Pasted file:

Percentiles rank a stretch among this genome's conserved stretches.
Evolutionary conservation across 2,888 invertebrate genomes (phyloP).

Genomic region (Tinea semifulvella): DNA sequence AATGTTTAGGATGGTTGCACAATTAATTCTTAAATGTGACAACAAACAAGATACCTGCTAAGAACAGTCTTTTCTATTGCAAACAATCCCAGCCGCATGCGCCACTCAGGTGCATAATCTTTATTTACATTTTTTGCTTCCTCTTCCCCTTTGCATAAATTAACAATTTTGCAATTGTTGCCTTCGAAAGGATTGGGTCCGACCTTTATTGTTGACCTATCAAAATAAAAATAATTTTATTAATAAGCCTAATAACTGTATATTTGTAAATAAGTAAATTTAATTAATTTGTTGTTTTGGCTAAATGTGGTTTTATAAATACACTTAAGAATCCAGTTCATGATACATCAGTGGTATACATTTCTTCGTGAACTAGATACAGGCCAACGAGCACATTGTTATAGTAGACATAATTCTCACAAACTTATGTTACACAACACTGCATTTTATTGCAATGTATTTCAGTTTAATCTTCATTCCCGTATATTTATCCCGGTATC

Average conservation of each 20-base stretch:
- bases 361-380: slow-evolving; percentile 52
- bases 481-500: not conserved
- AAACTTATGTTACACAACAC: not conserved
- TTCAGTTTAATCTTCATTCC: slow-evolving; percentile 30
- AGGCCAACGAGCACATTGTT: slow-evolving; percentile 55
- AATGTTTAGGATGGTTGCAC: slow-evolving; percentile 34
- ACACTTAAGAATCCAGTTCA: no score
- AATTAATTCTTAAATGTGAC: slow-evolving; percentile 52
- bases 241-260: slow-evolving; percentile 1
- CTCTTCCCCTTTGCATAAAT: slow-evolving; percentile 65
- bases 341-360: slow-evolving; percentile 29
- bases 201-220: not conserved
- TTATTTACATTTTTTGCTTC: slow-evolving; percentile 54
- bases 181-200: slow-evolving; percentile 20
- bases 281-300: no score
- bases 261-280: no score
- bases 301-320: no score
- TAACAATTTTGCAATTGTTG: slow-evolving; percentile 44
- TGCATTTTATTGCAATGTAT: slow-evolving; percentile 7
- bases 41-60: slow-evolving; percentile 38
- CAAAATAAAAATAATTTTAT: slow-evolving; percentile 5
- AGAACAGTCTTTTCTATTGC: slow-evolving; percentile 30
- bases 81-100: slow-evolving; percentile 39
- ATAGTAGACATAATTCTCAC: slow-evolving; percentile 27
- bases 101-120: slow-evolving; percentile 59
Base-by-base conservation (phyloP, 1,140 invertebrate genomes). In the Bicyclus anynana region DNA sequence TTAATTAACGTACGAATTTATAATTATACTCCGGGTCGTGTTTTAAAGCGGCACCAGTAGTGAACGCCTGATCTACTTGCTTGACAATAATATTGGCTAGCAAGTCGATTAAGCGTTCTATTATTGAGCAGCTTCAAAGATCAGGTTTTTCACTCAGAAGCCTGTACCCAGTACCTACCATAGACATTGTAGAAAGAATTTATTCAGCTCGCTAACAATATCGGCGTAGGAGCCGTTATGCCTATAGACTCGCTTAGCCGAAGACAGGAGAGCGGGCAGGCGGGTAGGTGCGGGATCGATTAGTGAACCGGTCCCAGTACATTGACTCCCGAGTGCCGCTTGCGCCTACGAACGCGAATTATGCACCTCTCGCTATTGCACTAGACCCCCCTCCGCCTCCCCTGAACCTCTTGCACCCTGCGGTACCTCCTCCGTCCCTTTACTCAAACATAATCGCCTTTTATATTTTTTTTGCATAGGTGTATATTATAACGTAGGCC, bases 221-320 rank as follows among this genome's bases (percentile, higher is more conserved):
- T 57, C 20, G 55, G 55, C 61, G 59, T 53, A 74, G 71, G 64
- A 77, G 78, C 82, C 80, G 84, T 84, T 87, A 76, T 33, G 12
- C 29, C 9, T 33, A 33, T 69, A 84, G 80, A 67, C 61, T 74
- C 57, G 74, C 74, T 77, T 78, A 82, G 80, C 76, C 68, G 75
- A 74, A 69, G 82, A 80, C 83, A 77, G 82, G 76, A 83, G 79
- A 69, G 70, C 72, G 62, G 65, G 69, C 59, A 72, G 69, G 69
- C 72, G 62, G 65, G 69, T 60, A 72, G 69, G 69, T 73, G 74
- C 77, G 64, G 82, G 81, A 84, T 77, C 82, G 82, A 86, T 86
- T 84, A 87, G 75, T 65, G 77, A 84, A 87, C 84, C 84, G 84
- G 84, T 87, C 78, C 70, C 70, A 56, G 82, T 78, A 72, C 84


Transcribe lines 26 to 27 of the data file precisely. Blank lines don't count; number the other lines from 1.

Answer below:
- AGAACAGTCTTTTCTATTGC: slow-evolving; percentile 30
- bases 81-100: slow-evolving; percentile 39